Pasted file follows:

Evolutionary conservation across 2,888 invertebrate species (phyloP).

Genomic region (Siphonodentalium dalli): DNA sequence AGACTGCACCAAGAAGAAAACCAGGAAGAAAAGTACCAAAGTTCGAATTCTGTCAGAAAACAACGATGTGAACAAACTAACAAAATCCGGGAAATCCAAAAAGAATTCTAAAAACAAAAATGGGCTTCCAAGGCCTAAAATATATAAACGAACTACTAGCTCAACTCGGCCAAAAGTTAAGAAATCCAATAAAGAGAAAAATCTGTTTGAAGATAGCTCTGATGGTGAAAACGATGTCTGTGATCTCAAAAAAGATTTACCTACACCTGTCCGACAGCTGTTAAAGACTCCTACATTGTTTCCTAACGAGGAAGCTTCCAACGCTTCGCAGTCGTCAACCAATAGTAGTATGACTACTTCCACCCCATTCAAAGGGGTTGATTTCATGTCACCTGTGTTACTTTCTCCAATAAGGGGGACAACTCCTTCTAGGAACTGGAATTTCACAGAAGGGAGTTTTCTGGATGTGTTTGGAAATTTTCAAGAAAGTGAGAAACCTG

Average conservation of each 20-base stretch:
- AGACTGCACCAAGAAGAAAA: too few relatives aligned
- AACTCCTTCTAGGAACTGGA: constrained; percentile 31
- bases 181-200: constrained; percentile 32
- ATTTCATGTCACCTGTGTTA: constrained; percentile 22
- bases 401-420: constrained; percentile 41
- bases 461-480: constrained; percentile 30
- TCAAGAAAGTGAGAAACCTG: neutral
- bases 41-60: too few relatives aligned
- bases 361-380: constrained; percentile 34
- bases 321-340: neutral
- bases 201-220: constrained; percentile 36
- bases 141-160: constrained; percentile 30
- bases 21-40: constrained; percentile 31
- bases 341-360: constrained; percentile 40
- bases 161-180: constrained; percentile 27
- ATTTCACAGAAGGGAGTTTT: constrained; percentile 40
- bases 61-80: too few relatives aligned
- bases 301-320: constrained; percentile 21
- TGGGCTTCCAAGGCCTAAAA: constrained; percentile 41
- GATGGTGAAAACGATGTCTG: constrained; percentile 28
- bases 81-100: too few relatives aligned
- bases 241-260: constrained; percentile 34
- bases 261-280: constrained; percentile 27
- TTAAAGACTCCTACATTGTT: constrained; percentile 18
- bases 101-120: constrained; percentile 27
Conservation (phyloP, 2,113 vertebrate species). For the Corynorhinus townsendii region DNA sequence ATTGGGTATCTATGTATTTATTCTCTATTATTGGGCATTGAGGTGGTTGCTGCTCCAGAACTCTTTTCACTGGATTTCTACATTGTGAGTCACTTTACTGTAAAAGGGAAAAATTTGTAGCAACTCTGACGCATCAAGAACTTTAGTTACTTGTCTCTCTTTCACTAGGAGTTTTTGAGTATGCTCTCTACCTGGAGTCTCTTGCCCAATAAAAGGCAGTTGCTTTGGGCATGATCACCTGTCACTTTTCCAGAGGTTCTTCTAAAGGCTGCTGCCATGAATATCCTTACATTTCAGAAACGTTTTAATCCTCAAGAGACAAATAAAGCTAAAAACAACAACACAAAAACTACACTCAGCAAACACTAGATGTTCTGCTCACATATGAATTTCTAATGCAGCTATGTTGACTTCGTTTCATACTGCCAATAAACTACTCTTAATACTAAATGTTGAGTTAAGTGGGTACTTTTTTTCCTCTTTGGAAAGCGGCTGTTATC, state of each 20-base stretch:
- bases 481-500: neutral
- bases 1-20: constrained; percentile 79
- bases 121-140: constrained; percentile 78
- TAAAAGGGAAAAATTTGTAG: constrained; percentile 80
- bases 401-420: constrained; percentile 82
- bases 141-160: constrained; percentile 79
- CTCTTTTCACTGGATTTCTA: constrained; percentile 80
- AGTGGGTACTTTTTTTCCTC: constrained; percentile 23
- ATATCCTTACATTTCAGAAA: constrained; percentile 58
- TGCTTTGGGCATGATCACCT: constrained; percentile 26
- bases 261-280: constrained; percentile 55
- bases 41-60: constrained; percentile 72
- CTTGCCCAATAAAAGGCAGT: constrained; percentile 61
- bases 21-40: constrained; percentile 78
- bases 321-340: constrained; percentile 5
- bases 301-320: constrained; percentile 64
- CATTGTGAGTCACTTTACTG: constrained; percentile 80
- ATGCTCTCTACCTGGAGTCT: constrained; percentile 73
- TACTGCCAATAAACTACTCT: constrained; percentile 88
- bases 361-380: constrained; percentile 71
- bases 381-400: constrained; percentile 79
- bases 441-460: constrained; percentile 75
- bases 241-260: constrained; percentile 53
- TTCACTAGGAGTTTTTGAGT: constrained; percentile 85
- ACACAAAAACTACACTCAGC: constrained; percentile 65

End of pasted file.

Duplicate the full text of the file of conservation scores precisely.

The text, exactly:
Evolutionary conservation across 2,888 invertebrate species (phyloP).

Genomic region (Siphonodentalium dalli): DNA sequence AGACTGCACCAAGAAGAAAACCAGGAAGAAAAGTACCAAAGTTCGAATTCTGTCAGAAAACAACGATGTGAACAAACTAACAAAATCCGGGAAATCCAAAAAGAATTCTAAAAACAAAAATGGGCTTCCAAGGCCTAAAATATATAAACGAACTACTAGCTCAACTCGGCCAAAAGTTAAGAAATCCAATAAAGAGAAAAATCTGTTTGAAGATAGCTCTGATGGTGAAAACGATGTCTGTGATCTCAAAAAAGATTTACCTACACCTGTCCGACAGCTGTTAAAGACTCCTACATTGTTTCCTAACGAGGAAGCTTCCAACGCTTCGCAGTCGTCAACCAATAGTAGTATGACTACTTCCACCCCATTCAAAGGGGTTGATTTCATGTCACCTGTGTTACTTTCTCCAATAAGGGGGACAACTCCTTCTAGGAACTGGAATTTCACAGAAGGGAGTTTTCTGGATGTGTTTGGAAATTTTCAAGAAAGTGAGAAACCTG

Average conservation of each 20-base stretch:
- AGACTGCACCAAGAAGAAAA: too few relatives aligned
- AACTCCTTCTAGGAACTGGA: constrained; percentile 31
- bases 181-200: constrained; percentile 32
- ATTTCATGTCACCTGTGTTA: constrained; percentile 22
- bases 401-420: constrained; percentile 41
- bases 461-480: constrained; percentile 30
- TCAAGAAAGTGAGAAACCTG: neutral
- bases 41-60: too few relatives aligned
- bases 361-380: constrained; percentile 34
- bases 321-340: neutral
- bases 201-220: constrained; percentile 36
- bases 141-160: constrained; percentile 30
- bases 21-40: constrained; percentile 31
- bases 341-360: constrained; percentile 40
- bases 161-180: constrained; percentile 27
- ATTTCACAGAAGGGAGTTTT: constrained; percentile 40
- bases 61-80: too few relatives aligned
- bases 301-320: constrained; percentile 21
- TGGGCTTCCAAGGCCTAAAA: constrained; percentile 41
- GATGGTGAAAACGATGTCTG: constrained; percentile 28
- bases 81-100: too few relatives aligned
- bases 241-260: constrained; percentile 34
- bases 261-280: constrained; percentile 27
- TTAAAGACTCCTACATTGTT: constrained; percentile 18
- bases 101-120: constrained; percentile 27
Conservation (phyloP, 2,113 vertebrate species). For the Corynorhinus townsendii region DNA sequence ATTGGGTATCTATGTATTTATTCTCTATTATTGGGCATTGAGGTGGTTGCTGCTCCAGAACTCTTTTCACTGGATTTCTACATTGTGAGTCACTTTACTGTAAAAGGGAAAAATTTGTAGCAACTCTGACGCATCAAGAACTTTAGTTACTTGTCTCTCTTTCACTAGGAGTTTTTGAGTATGCTCTCTACCTGGAGTCTCTTGCCCAATAAAAGGCAGTTGCTTTGGGCATGATCACCTGTCACTTTTCCAGAGGTTCTTCTAAAGGCTGCTGCCATGAATATCCTTACATTTCAGAAACGTTTTAATCCTCAAGAGACAAATAAAGCTAAAAACAACAACACAAAAACTACACTCAGCAAACACTAGATGTTCTGCTCACATATGAATTTCTAATGCAGCTATGTTGACTTCGTTTCATACTGCCAATAAACTACTCTTAATACTAAATGTTGAGTTAAGTGGGTACTTTTTTTCCTCTTTGGAAAGCGGCTGTTATC, state of each 20-base stretch:
- bases 481-500: neutral
- bases 1-20: constrained; percentile 79
- bases 121-140: constrained; percentile 78
- TAAAAGGGAAAAATTTGTAG: constrained; percentile 80
- bases 401-420: constrained; percentile 82
- bases 141-160: constrained; percentile 79
- CTCTTTTCACTGGATTTCTA: constrained; percentile 80
- AGTGGGTACTTTTTTTCCTC: constrained; percentile 23
- ATATCCTTACATTTCAGAAA: constrained; percentile 58
- TGCTTTGGGCATGATCACCT: constrained; percentile 26
- bases 261-280: constrained; percentile 55
- bases 41-60: constrained; percentile 72
- CTTGCCCAATAAAAGGCAGT: constrained; percentile 61
- bases 21-40: constrained; percentile 78
- bases 321-340: constrained; percentile 5
- bases 301-320: constrained; percentile 64
- CATTGTGAGTCACTTTACTG: constrained; percentile 80
- ATGCTCTCTACCTGGAGTCT: constrained; percentile 73
- TACTGCCAATAAACTACTCT: constrained; percentile 88
- bases 361-380: constrained; percentile 71
- bases 381-400: constrained; percentile 79
- bases 441-460: constrained; percentile 75
- bases 241-260: constrained; percentile 53
- TTCACTAGGAGTTTTTGAGT: constrained; percentile 85
- ACACAAAAACTACACTCAGC: constrained; percentile 65